In the context of environmental monitoring in Berlin polycyclic aromatic hydrocarbon (PAH) concentrations in air and household dust were measured inside 123 residences (and simultaneously in a sub group in the air outside the windows). The aim of this study was to determine exposure to PAHs in the environment influencing by several factors, for instance, motor vehicle traffic in a populous urban area. Indoor air samplings were carried out in two periods (winter and spring/summer) in smokers and non-smokers apartments. Benzo(a)pyrene (BaP) median values were 0.65 ng m(-3) (winter) and 0.27 ng m(-3) (spring/summer) in smokers' apartments and 0.25 ng m(-3) (winter) and 0.09 ng m(-3) (spring/summer) in the apartments of non-smokers. The median BaP content in ambient air was 0.10 ng m(-3) (maximum: 1.1 ng/m(-3)) with an indoor-outdoor mean concentration ratio of 0.9 in non-smoker households and 5.4 in smoker apartments. In household dust we obtained median values of 0.3 mg kg(-1) (range: 0.1-1.4 mg kg(-1)). We found a significant relation between indoor and outdoor values. Approximately 75% of the variance of indoor air values was caused by the corresponding BaP concentrations in the air outside the apartment windows. Otherwise a significant correlation between indoor air and household dust values cannot be found. Therefore, according to our results, it is suggested that the indoor PAH concentration in non-smoker apartments could be attributed mainly to vehicular emissions.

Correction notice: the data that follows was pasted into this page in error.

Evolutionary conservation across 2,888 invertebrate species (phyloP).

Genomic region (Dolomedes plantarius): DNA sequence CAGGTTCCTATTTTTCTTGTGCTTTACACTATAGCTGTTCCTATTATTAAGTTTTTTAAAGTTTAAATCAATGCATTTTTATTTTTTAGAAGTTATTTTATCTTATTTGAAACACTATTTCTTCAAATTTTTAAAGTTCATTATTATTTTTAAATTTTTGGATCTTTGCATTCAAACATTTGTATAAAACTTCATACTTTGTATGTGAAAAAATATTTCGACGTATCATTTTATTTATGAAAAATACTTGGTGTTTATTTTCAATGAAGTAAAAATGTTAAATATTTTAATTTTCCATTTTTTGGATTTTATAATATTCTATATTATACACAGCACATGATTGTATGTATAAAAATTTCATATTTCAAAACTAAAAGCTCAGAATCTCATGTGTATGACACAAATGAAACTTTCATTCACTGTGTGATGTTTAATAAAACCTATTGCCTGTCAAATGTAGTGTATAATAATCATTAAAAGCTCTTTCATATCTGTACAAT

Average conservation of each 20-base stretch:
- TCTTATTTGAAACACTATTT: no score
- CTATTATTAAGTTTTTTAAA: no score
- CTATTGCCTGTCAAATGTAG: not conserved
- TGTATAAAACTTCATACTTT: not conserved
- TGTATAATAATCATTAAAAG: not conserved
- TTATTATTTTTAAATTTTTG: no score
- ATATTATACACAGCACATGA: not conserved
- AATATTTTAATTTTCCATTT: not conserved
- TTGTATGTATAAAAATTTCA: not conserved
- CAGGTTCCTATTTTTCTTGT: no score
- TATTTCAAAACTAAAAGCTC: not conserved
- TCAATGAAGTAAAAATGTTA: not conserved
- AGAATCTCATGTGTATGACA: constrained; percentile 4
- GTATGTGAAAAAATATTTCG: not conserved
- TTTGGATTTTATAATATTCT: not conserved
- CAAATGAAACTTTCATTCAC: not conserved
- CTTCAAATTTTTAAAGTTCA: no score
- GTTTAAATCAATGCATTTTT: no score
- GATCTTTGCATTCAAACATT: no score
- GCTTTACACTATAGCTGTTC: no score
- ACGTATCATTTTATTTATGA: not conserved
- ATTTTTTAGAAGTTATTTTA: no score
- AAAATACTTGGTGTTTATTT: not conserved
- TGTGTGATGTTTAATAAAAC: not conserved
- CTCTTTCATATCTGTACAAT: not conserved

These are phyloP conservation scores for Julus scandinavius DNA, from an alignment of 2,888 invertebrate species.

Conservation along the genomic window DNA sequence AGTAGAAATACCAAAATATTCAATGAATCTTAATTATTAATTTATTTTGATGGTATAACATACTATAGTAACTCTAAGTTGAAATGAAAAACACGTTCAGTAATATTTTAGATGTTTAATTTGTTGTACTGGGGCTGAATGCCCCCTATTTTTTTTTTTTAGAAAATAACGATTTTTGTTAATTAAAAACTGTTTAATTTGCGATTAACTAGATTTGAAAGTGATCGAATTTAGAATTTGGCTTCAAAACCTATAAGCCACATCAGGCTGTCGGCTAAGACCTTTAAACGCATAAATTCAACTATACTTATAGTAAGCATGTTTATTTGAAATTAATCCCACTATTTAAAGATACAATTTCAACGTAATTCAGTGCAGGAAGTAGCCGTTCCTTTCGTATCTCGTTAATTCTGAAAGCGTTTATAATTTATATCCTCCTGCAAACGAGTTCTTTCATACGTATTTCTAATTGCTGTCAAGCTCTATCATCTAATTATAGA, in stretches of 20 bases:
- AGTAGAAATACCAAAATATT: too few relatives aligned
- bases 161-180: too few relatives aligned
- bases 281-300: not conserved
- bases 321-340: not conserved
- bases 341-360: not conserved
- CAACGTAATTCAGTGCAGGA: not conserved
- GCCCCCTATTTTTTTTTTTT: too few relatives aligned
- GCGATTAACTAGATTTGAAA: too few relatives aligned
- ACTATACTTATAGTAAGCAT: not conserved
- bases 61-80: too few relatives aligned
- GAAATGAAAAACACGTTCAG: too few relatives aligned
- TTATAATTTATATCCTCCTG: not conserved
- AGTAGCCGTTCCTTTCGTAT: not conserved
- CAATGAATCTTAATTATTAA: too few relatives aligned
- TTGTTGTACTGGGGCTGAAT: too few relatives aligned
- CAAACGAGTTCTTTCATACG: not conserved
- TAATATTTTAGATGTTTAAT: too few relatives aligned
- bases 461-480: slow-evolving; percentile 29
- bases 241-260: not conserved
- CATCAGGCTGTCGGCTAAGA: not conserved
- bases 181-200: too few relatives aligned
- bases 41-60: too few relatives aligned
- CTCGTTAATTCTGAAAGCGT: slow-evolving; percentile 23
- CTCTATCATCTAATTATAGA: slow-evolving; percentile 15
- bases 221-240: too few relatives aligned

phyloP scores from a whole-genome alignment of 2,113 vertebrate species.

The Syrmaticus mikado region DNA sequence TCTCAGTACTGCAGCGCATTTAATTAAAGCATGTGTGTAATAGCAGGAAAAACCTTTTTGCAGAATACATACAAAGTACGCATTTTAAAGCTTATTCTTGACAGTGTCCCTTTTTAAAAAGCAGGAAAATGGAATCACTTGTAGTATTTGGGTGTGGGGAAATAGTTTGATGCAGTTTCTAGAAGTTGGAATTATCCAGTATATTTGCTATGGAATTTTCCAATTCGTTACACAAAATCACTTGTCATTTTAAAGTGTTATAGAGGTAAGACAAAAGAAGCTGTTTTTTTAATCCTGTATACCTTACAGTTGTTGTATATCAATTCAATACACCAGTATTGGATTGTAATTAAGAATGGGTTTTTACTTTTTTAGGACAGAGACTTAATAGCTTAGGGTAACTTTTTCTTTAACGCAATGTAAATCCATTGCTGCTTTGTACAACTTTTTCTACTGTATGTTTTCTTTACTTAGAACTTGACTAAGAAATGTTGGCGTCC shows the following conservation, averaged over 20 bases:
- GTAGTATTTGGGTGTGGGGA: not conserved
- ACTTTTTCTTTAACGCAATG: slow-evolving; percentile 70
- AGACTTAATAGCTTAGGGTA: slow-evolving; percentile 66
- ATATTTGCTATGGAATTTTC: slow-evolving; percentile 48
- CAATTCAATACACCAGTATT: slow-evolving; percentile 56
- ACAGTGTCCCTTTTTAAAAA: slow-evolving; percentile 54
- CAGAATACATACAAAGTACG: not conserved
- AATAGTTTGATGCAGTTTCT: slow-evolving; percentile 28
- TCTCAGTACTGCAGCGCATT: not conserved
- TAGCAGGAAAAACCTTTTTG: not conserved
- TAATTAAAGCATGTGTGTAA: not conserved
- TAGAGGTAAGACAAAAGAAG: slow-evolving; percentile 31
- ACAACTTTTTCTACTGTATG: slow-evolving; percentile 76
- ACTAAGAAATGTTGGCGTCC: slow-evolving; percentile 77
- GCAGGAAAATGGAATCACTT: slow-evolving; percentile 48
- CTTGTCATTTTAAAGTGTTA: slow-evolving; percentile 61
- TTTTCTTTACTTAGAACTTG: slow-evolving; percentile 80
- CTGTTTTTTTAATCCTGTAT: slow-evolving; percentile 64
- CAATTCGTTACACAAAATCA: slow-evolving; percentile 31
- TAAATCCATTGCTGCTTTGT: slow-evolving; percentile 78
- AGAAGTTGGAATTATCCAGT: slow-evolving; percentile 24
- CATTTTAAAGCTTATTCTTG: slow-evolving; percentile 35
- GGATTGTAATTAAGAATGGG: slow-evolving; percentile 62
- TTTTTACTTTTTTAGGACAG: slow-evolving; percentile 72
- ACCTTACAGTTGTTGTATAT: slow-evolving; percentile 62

Copryright 2004 Elsevier B.V.